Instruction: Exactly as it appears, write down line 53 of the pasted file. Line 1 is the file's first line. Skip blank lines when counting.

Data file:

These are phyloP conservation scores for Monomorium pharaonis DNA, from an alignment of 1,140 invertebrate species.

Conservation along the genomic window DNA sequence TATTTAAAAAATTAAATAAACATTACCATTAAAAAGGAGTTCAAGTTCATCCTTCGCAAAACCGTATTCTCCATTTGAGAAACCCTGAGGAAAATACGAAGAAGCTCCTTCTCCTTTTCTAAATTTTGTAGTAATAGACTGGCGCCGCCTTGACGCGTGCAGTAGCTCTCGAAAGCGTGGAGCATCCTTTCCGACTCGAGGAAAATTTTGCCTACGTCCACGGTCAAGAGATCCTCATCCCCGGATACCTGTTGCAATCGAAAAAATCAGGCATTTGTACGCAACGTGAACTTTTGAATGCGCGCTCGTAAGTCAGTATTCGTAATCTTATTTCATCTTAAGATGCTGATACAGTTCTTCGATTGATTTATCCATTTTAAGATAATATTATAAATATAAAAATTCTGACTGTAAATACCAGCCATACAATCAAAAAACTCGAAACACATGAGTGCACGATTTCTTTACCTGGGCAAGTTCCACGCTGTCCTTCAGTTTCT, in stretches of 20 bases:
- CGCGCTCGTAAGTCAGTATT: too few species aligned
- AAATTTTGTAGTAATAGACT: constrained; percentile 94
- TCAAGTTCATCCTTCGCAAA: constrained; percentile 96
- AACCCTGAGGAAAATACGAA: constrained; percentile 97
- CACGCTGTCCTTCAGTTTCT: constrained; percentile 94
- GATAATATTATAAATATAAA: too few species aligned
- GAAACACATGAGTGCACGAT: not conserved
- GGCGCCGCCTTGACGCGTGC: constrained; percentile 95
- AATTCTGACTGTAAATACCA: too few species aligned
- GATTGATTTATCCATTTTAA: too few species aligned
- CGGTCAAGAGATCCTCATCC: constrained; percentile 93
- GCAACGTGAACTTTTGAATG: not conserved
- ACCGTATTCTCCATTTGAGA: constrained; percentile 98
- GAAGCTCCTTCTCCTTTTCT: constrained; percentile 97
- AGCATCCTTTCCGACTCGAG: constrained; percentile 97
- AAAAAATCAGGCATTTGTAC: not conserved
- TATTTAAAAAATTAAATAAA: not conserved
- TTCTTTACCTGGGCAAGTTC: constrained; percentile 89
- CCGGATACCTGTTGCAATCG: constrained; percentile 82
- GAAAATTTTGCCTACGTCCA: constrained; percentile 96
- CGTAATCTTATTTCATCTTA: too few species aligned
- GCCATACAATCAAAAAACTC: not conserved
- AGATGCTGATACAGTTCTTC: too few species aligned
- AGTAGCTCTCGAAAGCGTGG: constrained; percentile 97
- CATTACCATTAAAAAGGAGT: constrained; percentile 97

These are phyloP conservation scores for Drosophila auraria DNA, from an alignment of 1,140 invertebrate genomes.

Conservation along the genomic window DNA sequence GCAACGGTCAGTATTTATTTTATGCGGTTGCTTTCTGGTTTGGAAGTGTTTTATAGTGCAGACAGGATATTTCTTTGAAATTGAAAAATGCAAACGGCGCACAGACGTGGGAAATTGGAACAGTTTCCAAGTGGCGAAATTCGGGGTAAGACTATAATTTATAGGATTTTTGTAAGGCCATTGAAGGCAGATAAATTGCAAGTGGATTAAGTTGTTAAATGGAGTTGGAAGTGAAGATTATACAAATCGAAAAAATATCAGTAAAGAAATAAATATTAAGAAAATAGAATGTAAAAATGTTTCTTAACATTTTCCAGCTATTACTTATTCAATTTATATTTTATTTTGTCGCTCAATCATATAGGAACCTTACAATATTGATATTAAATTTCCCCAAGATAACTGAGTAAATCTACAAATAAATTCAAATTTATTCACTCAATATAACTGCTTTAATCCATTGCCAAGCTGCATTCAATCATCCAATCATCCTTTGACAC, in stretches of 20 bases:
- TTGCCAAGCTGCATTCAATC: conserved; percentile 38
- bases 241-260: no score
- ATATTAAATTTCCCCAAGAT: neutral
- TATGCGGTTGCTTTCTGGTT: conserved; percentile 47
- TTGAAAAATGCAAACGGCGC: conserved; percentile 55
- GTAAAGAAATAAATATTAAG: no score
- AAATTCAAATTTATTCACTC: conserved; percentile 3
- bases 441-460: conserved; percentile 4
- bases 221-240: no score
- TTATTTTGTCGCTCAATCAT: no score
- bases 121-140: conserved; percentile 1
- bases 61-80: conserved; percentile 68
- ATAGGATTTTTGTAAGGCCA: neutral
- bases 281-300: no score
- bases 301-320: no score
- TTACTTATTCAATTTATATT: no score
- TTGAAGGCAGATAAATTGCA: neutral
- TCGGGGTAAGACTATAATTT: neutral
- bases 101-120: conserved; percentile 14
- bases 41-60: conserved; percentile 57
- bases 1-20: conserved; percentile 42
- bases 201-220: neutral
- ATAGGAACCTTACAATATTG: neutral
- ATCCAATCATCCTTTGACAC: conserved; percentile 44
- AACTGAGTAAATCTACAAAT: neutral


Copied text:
- ATCCAATCATCCTTTGACAC: conserved; percentile 44